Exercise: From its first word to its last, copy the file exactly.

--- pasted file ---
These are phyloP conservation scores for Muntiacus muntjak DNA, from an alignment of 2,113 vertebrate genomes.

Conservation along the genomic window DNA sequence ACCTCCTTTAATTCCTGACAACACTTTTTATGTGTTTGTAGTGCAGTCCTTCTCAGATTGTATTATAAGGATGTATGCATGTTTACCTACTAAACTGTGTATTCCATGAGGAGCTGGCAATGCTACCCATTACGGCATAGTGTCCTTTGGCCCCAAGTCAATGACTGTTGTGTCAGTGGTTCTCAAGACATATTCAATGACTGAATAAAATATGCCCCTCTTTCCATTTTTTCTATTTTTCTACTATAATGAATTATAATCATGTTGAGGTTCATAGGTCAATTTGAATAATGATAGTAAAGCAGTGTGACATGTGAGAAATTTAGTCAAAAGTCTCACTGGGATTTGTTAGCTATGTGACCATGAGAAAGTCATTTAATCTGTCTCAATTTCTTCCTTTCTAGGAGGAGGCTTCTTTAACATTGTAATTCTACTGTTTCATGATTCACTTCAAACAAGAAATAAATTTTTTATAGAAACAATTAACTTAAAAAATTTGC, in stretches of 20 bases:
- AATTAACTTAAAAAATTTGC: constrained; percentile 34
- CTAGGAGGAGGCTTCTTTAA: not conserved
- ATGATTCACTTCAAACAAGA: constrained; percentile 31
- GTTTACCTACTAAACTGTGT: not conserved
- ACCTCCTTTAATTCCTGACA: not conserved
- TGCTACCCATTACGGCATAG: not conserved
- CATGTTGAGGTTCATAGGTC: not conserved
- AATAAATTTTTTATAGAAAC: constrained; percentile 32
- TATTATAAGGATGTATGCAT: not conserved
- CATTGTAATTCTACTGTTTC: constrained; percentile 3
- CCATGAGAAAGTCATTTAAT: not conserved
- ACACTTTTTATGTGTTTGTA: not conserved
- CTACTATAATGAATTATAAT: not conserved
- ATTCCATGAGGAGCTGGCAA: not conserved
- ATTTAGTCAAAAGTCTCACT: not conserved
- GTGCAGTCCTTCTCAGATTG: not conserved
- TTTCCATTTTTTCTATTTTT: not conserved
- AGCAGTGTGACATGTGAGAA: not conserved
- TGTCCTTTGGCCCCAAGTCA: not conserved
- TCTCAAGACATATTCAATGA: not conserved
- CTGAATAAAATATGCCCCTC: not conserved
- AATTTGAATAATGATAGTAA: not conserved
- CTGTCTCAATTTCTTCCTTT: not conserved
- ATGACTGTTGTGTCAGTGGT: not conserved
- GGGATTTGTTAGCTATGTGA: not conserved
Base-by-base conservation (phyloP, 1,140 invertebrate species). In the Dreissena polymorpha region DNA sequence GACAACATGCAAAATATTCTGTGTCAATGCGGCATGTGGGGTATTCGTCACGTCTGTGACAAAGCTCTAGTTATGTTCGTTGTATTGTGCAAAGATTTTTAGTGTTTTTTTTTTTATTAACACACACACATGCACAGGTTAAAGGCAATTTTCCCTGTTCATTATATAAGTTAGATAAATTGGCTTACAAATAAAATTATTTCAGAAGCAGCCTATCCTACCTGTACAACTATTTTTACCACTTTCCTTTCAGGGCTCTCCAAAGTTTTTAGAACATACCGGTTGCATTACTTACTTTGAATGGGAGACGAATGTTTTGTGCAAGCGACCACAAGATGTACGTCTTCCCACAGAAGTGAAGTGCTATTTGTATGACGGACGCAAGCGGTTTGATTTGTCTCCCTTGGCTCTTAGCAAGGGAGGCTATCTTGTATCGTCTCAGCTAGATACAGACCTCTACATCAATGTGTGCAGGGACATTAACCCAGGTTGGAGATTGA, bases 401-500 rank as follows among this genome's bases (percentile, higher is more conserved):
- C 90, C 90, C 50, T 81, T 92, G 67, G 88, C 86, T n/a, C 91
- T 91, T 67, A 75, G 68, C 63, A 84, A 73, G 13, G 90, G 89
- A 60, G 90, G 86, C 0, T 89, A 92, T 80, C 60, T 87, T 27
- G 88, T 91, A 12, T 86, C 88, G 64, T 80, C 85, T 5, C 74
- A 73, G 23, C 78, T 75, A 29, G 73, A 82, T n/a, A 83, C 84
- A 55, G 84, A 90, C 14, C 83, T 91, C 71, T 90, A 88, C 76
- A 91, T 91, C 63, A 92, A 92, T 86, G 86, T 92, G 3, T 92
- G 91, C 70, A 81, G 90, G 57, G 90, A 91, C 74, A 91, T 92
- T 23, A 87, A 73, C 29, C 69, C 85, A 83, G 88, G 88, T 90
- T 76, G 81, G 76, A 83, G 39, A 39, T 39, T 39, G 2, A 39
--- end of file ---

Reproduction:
These are phyloP conservation scores for Muntiacus muntjak DNA, from an alignment of 2,113 vertebrate genomes.

Conservation along the genomic window DNA sequence ACCTCCTTTAATTCCTGACAACACTTTTTATGTGTTTGTAGTGCAGTCCTTCTCAGATTGTATTATAAGGATGTATGCATGTTTACCTACTAAACTGTGTATTCCATGAGGAGCTGGCAATGCTACCCATTACGGCATAGTGTCCTTTGGCCCCAAGTCAATGACTGTTGTGTCAGTGGTTCTCAAGACATATTCAATGACTGAATAAAATATGCCCCTCTTTCCATTTTTTCTATTTTTCTACTATAATGAATTATAATCATGTTGAGGTTCATAGGTCAATTTGAATAATGATAGTAAAGCAGTGTGACATGTGAGAAATTTAGTCAAAAGTCTCACTGGGATTTGTTAGCTATGTGACCATGAGAAAGTCATTTAATCTGTCTCAATTTCTTCCTTTCTAGGAGGAGGCTTCTTTAACATTGTAATTCTACTGTTTCATGATTCACTTCAAACAAGAAATAAATTTTTTATAGAAACAATTAACTTAAAAAATTTGC, in stretches of 20 bases:
- AATTAACTTAAAAAATTTGC: constrained; percentile 34
- CTAGGAGGAGGCTTCTTTAA: not conserved
- ATGATTCACTTCAAACAAGA: constrained; percentile 31
- GTTTACCTACTAAACTGTGT: not conserved
- ACCTCCTTTAATTCCTGACA: not conserved
- TGCTACCCATTACGGCATAG: not conserved
- CATGTTGAGGTTCATAGGTC: not conserved
- AATAAATTTTTTATAGAAAC: constrained; percentile 32
- TATTATAAGGATGTATGCAT: not conserved
- CATTGTAATTCTACTGTTTC: constrained; percentile 3
- CCATGAGAAAGTCATTTAAT: not conserved
- ACACTTTTTATGTGTTTGTA: not conserved
- CTACTATAATGAATTATAAT: not conserved
- ATTCCATGAGGAGCTGGCAA: not conserved
- ATTTAGTCAAAAGTCTCACT: not conserved
- GTGCAGTCCTTCTCAGATTG: not conserved
- TTTCCATTTTTTCTATTTTT: not conserved
- AGCAGTGTGACATGTGAGAA: not conserved
- TGTCCTTTGGCCCCAAGTCA: not conserved
- TCTCAAGACATATTCAATGA: not conserved
- CTGAATAAAATATGCCCCTC: not conserved
- AATTTGAATAATGATAGTAA: not conserved
- CTGTCTCAATTTCTTCCTTT: not conserved
- ATGACTGTTGTGTCAGTGGT: not conserved
- GGGATTTGTTAGCTATGTGA: not conserved
Base-by-base conservation (phyloP, 1,140 invertebrate species). In the Dreissena polymorpha region DNA sequence GACAACATGCAAAATATTCTGTGTCAATGCGGCATGTGGGGTATTCGTCACGTCTGTGACAAAGCTCTAGTTATGTTCGTTGTATTGTGCAAAGATTTTTAGTGTTTTTTTTTTTATTAACACACACACATGCACAGGTTAAAGGCAATTTTCCCTGTTCATTATATAAGTTAGATAAATTGGCTTACAAATAAAATTATTTCAGAAGCAGCCTATCCTACCTGTACAACTATTTTTACCACTTTCCTTTCAGGGCTCTCCAAAGTTTTTAGAACATACCGGTTGCATTACTTACTTTGAATGGGAGACGAATGTTTTGTGCAAGCGACCACAAGATGTACGTCTTCCCACAGAAGTGAAGTGCTATTTGTATGACGGACGCAAGCGGTTTGATTTGTCTCCCTTGGCTCTTAGCAAGGGAGGCTATCTTGTATCGTCTCAGCTAGATACAGACCTCTACATCAATGTGTGCAGGGACATTAACCCAGGTTGGAGATTGA, bases 401-500 rank as follows among this genome's bases (percentile, higher is more conserved):
- C 90, C 90, C 50, T 81, T 92, G 67, G 88, C 86, T n/a, C 91
- T 91, T 67, A 75, G 68, C 63, A 84, A 73, G 13, G 90, G 89
- A 60, G 90, G 86, C 0, T 89, A 92, T 80, C 60, T 87, T 27
- G 88, T 91, A 12, T 86, C 88, G 64, T 80, C 85, T 5, C 74
- A 73, G 23, C 78, T 75, A 29, G 73, A 82, T n/a, A 83, C 84
- A 55, G 84, A 90, C 14, C 83, T 91, C 71, T 90, A 88, C 76
- A 91, T 91, C 63, A 92, A 92, T 86, G 86, T 92, G 3, T 92
- G 91, C 70, A 81, G 90, G 57, G 90, A 91, C 74, A 91, T 92
- T 23, A 87, A 73, C 29, C 69, C 85, A 83, G 88, G 88, T 90
- T 76, G 81, G 76, A 83, G 39, A 39, T 39, T 39, G 2, A 39